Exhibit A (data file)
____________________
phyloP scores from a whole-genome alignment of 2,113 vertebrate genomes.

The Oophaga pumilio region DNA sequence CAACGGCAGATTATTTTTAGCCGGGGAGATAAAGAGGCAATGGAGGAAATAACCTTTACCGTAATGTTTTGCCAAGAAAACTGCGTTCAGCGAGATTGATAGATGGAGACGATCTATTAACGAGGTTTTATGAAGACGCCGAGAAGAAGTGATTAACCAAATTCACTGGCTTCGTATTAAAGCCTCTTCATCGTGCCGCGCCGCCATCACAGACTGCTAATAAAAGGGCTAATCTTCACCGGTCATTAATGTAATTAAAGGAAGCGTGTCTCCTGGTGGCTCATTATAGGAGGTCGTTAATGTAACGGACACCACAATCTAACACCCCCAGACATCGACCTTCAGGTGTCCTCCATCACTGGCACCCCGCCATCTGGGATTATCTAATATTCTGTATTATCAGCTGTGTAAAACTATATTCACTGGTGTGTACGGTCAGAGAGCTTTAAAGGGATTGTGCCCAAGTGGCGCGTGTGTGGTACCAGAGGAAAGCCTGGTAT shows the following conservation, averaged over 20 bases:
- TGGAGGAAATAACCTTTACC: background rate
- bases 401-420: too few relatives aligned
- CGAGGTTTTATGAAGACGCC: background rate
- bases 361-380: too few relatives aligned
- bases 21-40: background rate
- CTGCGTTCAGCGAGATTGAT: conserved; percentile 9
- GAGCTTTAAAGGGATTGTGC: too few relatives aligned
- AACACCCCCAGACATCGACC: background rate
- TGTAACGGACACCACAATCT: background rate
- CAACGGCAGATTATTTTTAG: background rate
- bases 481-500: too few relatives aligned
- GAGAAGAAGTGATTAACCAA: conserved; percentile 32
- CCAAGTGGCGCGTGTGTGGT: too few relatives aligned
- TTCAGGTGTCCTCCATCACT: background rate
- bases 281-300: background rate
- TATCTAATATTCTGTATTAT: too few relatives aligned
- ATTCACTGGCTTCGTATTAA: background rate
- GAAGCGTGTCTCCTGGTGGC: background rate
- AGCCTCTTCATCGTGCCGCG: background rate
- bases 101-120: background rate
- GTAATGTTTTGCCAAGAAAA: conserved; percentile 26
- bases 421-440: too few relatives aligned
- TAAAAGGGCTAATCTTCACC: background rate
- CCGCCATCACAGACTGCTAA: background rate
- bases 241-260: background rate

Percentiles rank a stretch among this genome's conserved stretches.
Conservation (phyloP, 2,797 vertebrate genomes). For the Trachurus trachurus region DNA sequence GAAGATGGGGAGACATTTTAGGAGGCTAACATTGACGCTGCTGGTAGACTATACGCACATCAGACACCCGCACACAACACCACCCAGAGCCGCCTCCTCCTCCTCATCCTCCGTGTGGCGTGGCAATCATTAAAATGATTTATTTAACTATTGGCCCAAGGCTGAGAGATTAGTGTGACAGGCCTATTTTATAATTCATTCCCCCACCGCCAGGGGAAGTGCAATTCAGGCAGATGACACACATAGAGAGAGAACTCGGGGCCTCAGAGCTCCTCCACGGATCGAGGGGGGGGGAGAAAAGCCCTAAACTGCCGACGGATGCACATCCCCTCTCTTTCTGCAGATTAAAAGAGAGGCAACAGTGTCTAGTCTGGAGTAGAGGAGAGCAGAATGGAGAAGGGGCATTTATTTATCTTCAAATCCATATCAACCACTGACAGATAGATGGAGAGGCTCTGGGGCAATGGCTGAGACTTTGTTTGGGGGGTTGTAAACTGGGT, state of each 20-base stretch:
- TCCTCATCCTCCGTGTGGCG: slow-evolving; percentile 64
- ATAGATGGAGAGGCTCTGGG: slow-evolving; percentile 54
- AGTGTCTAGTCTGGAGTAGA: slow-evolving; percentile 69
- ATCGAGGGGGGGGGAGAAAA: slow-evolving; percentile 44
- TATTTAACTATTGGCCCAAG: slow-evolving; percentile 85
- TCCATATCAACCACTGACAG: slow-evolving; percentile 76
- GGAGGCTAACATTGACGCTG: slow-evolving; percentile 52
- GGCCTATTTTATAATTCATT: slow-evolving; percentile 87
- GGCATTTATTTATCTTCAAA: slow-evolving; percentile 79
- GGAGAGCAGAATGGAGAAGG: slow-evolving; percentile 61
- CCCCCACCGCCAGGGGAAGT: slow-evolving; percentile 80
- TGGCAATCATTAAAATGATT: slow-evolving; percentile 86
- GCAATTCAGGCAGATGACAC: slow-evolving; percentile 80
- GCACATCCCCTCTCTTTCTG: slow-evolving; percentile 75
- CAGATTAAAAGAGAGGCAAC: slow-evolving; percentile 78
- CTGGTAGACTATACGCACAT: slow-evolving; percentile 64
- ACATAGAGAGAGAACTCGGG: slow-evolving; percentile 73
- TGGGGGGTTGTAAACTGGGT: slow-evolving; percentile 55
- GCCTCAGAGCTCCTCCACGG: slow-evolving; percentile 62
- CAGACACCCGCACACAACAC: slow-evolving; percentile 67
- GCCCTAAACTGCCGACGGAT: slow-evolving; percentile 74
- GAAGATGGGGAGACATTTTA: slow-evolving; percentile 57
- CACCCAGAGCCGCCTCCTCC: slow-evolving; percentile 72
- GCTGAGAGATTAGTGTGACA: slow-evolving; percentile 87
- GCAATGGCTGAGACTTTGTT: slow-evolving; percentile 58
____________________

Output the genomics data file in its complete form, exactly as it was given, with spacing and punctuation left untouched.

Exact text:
phyloP scores from a whole-genome alignment of 2,113 vertebrate genomes.

The Oophaga pumilio region DNA sequence CAACGGCAGATTATTTTTAGCCGGGGAGATAAAGAGGCAATGGAGGAAATAACCTTTACCGTAATGTTTTGCCAAGAAAACTGCGTTCAGCGAGATTGATAGATGGAGACGATCTATTAACGAGGTTTTATGAAGACGCCGAGAAGAAGTGATTAACCAAATTCACTGGCTTCGTATTAAAGCCTCTTCATCGTGCCGCGCCGCCATCACAGACTGCTAATAAAAGGGCTAATCTTCACCGGTCATTAATGTAATTAAAGGAAGCGTGTCTCCTGGTGGCTCATTATAGGAGGTCGTTAATGTAACGGACACCACAATCTAACACCCCCAGACATCGACCTTCAGGTGTCCTCCATCACTGGCACCCCGCCATCTGGGATTATCTAATATTCTGTATTATCAGCTGTGTAAAACTATATTCACTGGTGTGTACGGTCAGAGAGCTTTAAAGGGATTGTGCCCAAGTGGCGCGTGTGTGGTACCAGAGGAAAGCCTGGTAT shows the following conservation, averaged over 20 bases:
- TGGAGGAAATAACCTTTACC: background rate
- bases 401-420: too few relatives aligned
- CGAGGTTTTATGAAGACGCC: background rate
- bases 361-380: too few relatives aligned
- bases 21-40: background rate
- CTGCGTTCAGCGAGATTGAT: conserved; percentile 9
- GAGCTTTAAAGGGATTGTGC: too few relatives aligned
- AACACCCCCAGACATCGACC: background rate
- TGTAACGGACACCACAATCT: background rate
- CAACGGCAGATTATTTTTAG: background rate
- bases 481-500: too few relatives aligned
- GAGAAGAAGTGATTAACCAA: conserved; percentile 32
- CCAAGTGGCGCGTGTGTGGT: too few relatives aligned
- TTCAGGTGTCCTCCATCACT: background rate
- bases 281-300: background rate
- TATCTAATATTCTGTATTAT: too few relatives aligned
- ATTCACTGGCTTCGTATTAA: background rate
- GAAGCGTGTCTCCTGGTGGC: background rate
- AGCCTCTTCATCGTGCCGCG: background rate
- bases 101-120: background rate
- GTAATGTTTTGCCAAGAAAA: conserved; percentile 26
- bases 421-440: too few relatives aligned
- TAAAAGGGCTAATCTTCACC: background rate
- CCGCCATCACAGACTGCTAA: background rate
- bases 241-260: background rate

Percentiles rank a stretch among this genome's conserved stretches.
Conservation (phyloP, 2,797 vertebrate genomes). For the Trachurus trachurus region DNA sequence GAAGATGGGGAGACATTTTAGGAGGCTAACATTGACGCTGCTGGTAGACTATACGCACATCAGACACCCGCACACAACACCACCCAGAGCCGCCTCCTCCTCCTCATCCTCCGTGTGGCGTGGCAATCATTAAAATGATTTATTTAACTATTGGCCCAAGGCTGAGAGATTAGTGTGACAGGCCTATTTTATAATTCATTCCCCCACCGCCAGGGGAAGTGCAATTCAGGCAGATGACACACATAGAGAGAGAACTCGGGGCCTCAGAGCTCCTCCACGGATCGAGGGGGGGGGAGAAAAGCCCTAAACTGCCGACGGATGCACATCCCCTCTCTTTCTGCAGATTAAAAGAGAGGCAACAGTGTCTAGTCTGGAGTAGAGGAGAGCAGAATGGAGAAGGGGCATTTATTTATCTTCAAATCCATATCAACCACTGACAGATAGATGGAGAGGCTCTGGGGCAATGGCTGAGACTTTGTTTGGGGGGTTGTAAACTGGGT, state of each 20-base stretch:
- TCCTCATCCTCCGTGTGGCG: slow-evolving; percentile 64
- ATAGATGGAGAGGCTCTGGG: slow-evolving; percentile 54
- AGTGTCTAGTCTGGAGTAGA: slow-evolving; percentile 69
- ATCGAGGGGGGGGGAGAAAA: slow-evolving; percentile 44
- TATTTAACTATTGGCCCAAG: slow-evolving; percentile 85
- TCCATATCAACCACTGACAG: slow-evolving; percentile 76
- GGAGGCTAACATTGACGCTG: slow-evolving; percentile 52
- GGCCTATTTTATAATTCATT: slow-evolving; percentile 87
- GGCATTTATTTATCTTCAAA: slow-evolving; percentile 79
- GGAGAGCAGAATGGAGAAGG: slow-evolving; percentile 61
- CCCCCACCGCCAGGGGAAGT: slow-evolving; percentile 80
- TGGCAATCATTAAAATGATT: slow-evolving; percentile 86
- GCAATTCAGGCAGATGACAC: slow-evolving; percentile 80
- GCACATCCCCTCTCTTTCTG: slow-evolving; percentile 75
- CAGATTAAAAGAGAGGCAAC: slow-evolving; percentile 78
- CTGGTAGACTATACGCACAT: slow-evolving; percentile 64
- ACATAGAGAGAGAACTCGGG: slow-evolving; percentile 73
- TGGGGGGTTGTAAACTGGGT: slow-evolving; percentile 55
- GCCTCAGAGCTCCTCCACGG: slow-evolving; percentile 62
- CAGACACCCGCACACAACAC: slow-evolving; percentile 67
- GCCCTAAACTGCCGACGGAT: slow-evolving; percentile 74
- GAAGATGGGGAGACATTTTA: slow-evolving; percentile 57
- CACCCAGAGCCGCCTCCTCC: slow-evolving; percentile 72
- GCTGAGAGATTAGTGTGACA: slow-evolving; percentile 87
- GCAATGGCTGAGACTTTGTT: slow-evolving; percentile 58